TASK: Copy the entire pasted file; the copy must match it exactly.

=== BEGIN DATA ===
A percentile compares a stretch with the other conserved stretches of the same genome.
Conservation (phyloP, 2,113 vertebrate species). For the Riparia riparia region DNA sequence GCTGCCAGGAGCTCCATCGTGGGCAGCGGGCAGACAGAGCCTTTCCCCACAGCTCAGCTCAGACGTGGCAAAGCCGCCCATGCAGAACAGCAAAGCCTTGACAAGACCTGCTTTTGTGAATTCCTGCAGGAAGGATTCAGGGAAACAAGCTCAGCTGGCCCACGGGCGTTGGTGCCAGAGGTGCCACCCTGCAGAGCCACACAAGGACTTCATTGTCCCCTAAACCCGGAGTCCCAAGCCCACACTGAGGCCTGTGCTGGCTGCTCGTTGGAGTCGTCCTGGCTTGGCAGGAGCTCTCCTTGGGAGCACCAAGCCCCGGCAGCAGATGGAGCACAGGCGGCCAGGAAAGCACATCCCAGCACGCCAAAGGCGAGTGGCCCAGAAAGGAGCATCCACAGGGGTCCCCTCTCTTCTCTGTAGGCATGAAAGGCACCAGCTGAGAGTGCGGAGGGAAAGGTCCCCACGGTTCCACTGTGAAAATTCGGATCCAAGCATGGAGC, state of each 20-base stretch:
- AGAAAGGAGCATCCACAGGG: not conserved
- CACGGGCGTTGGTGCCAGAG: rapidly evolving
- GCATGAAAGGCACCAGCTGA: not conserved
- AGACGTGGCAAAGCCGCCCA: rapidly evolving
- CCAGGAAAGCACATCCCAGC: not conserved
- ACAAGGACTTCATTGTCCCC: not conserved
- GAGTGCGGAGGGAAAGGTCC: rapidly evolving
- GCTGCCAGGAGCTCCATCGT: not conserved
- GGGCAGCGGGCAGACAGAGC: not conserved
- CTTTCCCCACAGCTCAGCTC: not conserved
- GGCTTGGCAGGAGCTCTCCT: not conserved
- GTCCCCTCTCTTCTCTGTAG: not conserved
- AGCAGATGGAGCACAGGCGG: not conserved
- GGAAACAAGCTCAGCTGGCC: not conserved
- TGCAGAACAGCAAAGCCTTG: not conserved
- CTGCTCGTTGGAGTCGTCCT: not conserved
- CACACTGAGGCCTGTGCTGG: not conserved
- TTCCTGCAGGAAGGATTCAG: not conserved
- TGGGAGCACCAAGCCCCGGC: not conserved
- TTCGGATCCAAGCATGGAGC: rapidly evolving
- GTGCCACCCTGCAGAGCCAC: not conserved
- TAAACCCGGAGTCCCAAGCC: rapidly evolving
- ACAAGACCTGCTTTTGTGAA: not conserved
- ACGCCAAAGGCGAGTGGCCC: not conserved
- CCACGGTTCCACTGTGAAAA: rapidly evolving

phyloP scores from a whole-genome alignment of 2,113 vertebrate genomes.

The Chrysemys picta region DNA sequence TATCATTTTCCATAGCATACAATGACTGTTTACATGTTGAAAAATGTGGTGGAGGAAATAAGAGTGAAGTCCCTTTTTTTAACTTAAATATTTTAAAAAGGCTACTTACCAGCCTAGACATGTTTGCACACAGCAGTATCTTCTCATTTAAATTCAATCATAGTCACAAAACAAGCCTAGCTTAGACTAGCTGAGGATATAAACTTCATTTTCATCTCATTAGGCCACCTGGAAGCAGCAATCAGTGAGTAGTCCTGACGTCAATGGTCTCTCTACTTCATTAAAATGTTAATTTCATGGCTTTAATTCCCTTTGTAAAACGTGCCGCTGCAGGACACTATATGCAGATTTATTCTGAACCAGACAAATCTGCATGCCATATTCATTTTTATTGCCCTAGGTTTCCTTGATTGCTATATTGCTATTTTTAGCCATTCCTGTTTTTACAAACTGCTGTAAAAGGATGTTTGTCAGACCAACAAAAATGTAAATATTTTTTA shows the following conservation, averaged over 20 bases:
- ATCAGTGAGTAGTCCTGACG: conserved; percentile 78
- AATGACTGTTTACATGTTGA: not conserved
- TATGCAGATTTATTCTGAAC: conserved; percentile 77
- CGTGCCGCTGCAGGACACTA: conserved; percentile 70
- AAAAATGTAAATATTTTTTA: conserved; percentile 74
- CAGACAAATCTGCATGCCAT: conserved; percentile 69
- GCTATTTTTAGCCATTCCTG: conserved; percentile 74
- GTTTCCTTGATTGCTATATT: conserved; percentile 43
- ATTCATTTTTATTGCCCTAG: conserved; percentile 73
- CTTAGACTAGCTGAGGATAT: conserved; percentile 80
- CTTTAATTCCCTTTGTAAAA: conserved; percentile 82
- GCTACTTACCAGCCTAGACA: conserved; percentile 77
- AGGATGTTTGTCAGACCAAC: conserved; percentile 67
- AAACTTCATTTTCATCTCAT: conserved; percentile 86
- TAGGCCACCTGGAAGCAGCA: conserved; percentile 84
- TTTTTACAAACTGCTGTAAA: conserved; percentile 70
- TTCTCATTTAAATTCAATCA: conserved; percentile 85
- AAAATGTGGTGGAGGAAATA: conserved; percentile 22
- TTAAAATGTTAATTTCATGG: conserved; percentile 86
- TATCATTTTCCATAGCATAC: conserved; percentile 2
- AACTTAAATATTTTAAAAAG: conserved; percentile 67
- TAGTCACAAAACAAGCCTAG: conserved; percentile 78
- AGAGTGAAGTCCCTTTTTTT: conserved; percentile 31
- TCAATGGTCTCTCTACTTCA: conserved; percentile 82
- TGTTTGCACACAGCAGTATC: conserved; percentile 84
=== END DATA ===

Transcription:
A percentile compares a stretch with the other conserved stretches of the same genome.
Conservation (phyloP, 2,113 vertebrate species). For the Riparia riparia region DNA sequence GCTGCCAGGAGCTCCATCGTGGGCAGCGGGCAGACAGAGCCTTTCCCCACAGCTCAGCTCAGACGTGGCAAAGCCGCCCATGCAGAACAGCAAAGCCTTGACAAGACCTGCTTTTGTGAATTCCTGCAGGAAGGATTCAGGGAAACAAGCTCAGCTGGCCCACGGGCGTTGGTGCCAGAGGTGCCACCCTGCAGAGCCACACAAGGACTTCATTGTCCCCTAAACCCGGAGTCCCAAGCCCACACTGAGGCCTGTGCTGGCTGCTCGTTGGAGTCGTCCTGGCTTGGCAGGAGCTCTCCTTGGGAGCACCAAGCCCCGGCAGCAGATGGAGCACAGGCGGCCAGGAAAGCACATCCCAGCACGCCAAAGGCGAGTGGCCCAGAAAGGAGCATCCACAGGGGTCCCCTCTCTTCTCTGTAGGCATGAAAGGCACCAGCTGAGAGTGCGGAGGGAAAGGTCCCCACGGTTCCACTGTGAAAATTCGGATCCAAGCATGGAGC, state of each 20-base stretch:
- AGAAAGGAGCATCCACAGGG: not conserved
- CACGGGCGTTGGTGCCAGAG: rapidly evolving
- GCATGAAAGGCACCAGCTGA: not conserved
- AGACGTGGCAAAGCCGCCCA: rapidly evolving
- CCAGGAAAGCACATCCCAGC: not conserved
- ACAAGGACTTCATTGTCCCC: not conserved
- GAGTGCGGAGGGAAAGGTCC: rapidly evolving
- GCTGCCAGGAGCTCCATCGT: not conserved
- GGGCAGCGGGCAGACAGAGC: not conserved
- CTTTCCCCACAGCTCAGCTC: not conserved
- GGCTTGGCAGGAGCTCTCCT: not conserved
- GTCCCCTCTCTTCTCTGTAG: not conserved
- AGCAGATGGAGCACAGGCGG: not conserved
- GGAAACAAGCTCAGCTGGCC: not conserved
- TGCAGAACAGCAAAGCCTTG: not conserved
- CTGCTCGTTGGAGTCGTCCT: not conserved
- CACACTGAGGCCTGTGCTGG: not conserved
- TTCCTGCAGGAAGGATTCAG: not conserved
- TGGGAGCACCAAGCCCCGGC: not conserved
- TTCGGATCCAAGCATGGAGC: rapidly evolving
- GTGCCACCCTGCAGAGCCAC: not conserved
- TAAACCCGGAGTCCCAAGCC: rapidly evolving
- ACAAGACCTGCTTTTGTGAA: not conserved
- ACGCCAAAGGCGAGTGGCCC: not conserved
- CCACGGTTCCACTGTGAAAA: rapidly evolving

phyloP scores from a whole-genome alignment of 2,113 vertebrate genomes.

The Chrysemys picta region DNA sequence TATCATTTTCCATAGCATACAATGACTGTTTACATGTTGAAAAATGTGGTGGAGGAAATAAGAGTGAAGTCCCTTTTTTTAACTTAAATATTTTAAAAAGGCTACTTACCAGCCTAGACATGTTTGCACACAGCAGTATCTTCTCATTTAAATTCAATCATAGTCACAAAACAAGCCTAGCTTAGACTAGCTGAGGATATAAACTTCATTTTCATCTCATTAGGCCACCTGGAAGCAGCAATCAGTGAGTAGTCCTGACGTCAATGGTCTCTCTACTTCATTAAAATGTTAATTTCATGGCTTTAATTCCCTTTGTAAAACGTGCCGCTGCAGGACACTATATGCAGATTTATTCTGAACCAGACAAATCTGCATGCCATATTCATTTTTATTGCCCTAGGTTTCCTTGATTGCTATATTGCTATTTTTAGCCATTCCTGTTTTTACAAACTGCTGTAAAAGGATGTTTGTCAGACCAACAAAAATGTAAATATTTTTTA shows the following conservation, averaged over 20 bases:
- ATCAGTGAGTAGTCCTGACG: conserved; percentile 78
- AATGACTGTTTACATGTTGA: not conserved
- TATGCAGATTTATTCTGAAC: conserved; percentile 77
- CGTGCCGCTGCAGGACACTA: conserved; percentile 70
- AAAAATGTAAATATTTTTTA: conserved; percentile 74
- CAGACAAATCTGCATGCCAT: conserved; percentile 69
- GCTATTTTTAGCCATTCCTG: conserved; percentile 74
- GTTTCCTTGATTGCTATATT: conserved; percentile 43
- ATTCATTTTTATTGCCCTAG: conserved; percentile 73
- CTTAGACTAGCTGAGGATAT: conserved; percentile 80
- CTTTAATTCCCTTTGTAAAA: conserved; percentile 82
- GCTACTTACCAGCCTAGACA: conserved; percentile 77
- AGGATGTTTGTCAGACCAAC: conserved; percentile 67
- AAACTTCATTTTCATCTCAT: conserved; percentile 86
- TAGGCCACCTGGAAGCAGCA: conserved; percentile 84
- TTTTTACAAACTGCTGTAAA: conserved; percentile 70
- TTCTCATTTAAATTCAATCA: conserved; percentile 85
- AAAATGTGGTGGAGGAAATA: conserved; percentile 22
- TTAAAATGTTAATTTCATGG: conserved; percentile 86
- TATCATTTTCCATAGCATAC: conserved; percentile 2
- AACTTAAATATTTTAAAAAG: conserved; percentile 67
- TAGTCACAAAACAAGCCTAG: conserved; percentile 78
- AGAGTGAAGTCCCTTTTTTT: conserved; percentile 31
- TCAATGGTCTCTCTACTTCA: conserved; percentile 82
- TGTTTGCACACAGCAGTATC: conserved; percentile 84